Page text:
Alzheimer’s Daughter introduces the reader to my healthy parents, Ed and Ibby, years before their diagnosis, then recounts painful details as our roles reversed and I became my parents’ parent.
Their disease started as translucent, confused thoughts and ended in a locked memory care unit after a near decade of descent into the opaque world of Alzheimer's.
I began writing Alzheimer’s Daughter one week after my mother's death––when I was stunned, realizing Dad had no memory of her or their 66-year marriage.
I write to pay tribute to the undying spirit at Ed and Ibby's core, and with the hope that the story of their parallel decline might be helpful to others.
Monday, June 22, 2015
Saturday, June 20, 2015
Months after Mom died, I attended a Father's Day picnic at the memory care unit where dad now lived alone.
The staff grilled burgers, hotdogs and produced an array of every food anyone would encounter at a down-home family reunion. Residents smiled and laughed at the happy hubbub. Staff members lovingly served each resident.
As entertainment, a country crooner belted out his one-man-band 1950s hits like, "Won't You Come Home, Bill Baily," and "Love Letters in the Sand."
Staff members coaxed residents who were mobile and could stand to get up and dance. Dad danced with me. I'll never forget that moment, the pure joy springing from him in this otherwise bleak situation. Dad held onto his joy and graciousness until the very end of life about 9 months later.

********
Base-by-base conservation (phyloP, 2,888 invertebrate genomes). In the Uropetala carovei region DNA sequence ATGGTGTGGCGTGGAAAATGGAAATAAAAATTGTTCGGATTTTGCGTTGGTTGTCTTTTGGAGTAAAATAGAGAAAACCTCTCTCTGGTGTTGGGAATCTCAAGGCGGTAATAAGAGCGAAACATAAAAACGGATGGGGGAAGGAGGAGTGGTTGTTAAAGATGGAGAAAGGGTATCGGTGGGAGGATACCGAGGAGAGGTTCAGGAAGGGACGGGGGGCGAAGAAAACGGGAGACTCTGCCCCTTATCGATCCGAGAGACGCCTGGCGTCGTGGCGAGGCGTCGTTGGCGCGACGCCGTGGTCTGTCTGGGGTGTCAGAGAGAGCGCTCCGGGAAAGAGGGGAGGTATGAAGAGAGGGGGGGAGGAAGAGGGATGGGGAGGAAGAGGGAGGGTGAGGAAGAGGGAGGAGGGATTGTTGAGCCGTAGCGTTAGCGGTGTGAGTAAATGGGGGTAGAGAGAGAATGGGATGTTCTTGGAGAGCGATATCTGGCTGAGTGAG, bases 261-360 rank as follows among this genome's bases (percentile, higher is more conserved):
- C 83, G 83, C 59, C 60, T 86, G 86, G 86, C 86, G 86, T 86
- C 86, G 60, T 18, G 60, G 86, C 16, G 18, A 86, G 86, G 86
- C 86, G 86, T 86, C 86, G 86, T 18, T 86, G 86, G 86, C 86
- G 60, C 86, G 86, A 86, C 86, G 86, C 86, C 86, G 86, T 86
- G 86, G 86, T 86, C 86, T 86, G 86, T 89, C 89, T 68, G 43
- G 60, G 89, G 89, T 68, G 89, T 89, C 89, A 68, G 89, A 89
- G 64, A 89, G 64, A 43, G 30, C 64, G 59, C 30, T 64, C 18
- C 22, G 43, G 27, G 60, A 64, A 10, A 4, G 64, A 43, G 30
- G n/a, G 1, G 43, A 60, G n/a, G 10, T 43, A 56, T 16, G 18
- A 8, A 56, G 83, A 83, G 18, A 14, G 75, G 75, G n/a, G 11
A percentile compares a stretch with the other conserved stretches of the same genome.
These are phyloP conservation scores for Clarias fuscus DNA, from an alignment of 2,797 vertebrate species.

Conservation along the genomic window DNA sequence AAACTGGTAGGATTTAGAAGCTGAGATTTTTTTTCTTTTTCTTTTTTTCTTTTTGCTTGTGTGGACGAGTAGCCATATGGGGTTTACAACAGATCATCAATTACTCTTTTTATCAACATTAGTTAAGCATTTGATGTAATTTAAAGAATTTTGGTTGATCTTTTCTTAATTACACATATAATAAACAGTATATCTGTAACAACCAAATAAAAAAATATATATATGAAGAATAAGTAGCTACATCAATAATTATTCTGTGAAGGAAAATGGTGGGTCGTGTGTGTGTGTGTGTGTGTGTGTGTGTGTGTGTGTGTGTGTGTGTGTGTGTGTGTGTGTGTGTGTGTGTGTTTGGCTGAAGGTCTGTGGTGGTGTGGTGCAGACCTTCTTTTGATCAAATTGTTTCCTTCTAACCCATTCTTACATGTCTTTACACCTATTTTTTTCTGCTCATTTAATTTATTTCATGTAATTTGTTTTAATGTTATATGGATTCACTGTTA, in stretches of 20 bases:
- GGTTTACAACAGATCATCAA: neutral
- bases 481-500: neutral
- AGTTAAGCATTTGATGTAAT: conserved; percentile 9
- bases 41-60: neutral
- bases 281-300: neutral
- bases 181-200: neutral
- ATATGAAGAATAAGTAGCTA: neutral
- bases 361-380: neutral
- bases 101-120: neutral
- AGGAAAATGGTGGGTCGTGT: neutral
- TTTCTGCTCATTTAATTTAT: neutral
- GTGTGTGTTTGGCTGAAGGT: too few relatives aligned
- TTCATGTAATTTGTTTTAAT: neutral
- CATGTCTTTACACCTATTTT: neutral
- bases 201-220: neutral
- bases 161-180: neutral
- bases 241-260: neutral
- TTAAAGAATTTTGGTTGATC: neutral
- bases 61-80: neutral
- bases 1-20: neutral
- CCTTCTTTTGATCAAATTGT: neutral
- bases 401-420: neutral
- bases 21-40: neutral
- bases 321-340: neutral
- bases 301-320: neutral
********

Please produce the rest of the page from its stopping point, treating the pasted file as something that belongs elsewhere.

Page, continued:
I coutinue to learn important lessons from him through reflection on his life.
Wednesday, June 17, 2015
Caregiver decisions are agonizing. Mom died five years ago, and Dad four, but I still second guess myself. Did I make the best decisions for them?
In my case, both of my parents were diagnosed with Alzheimer's disease on the same day and declined hand in hand. Mom suffered broken bones and food poisoning while still living in their own home and Dad still believed he was a capable driver.
The picture above of them holding hands in front of their climbing red rose bush, with their clematis vine to the right side, reminds me of the pride they had in their yard and their small brick ranch home.
In talking with other caregivers, lingering guilt is a common thread. A loving adult child never wants to shoulder the responsibility of slowly stripping away the independence of parents who gave them everything.
Even as we try to convince ourselves we did the best we could to make decisions to keep them safe, guilt lingers.
The only way for me to counter that guilt is to honor them with pleasant memories.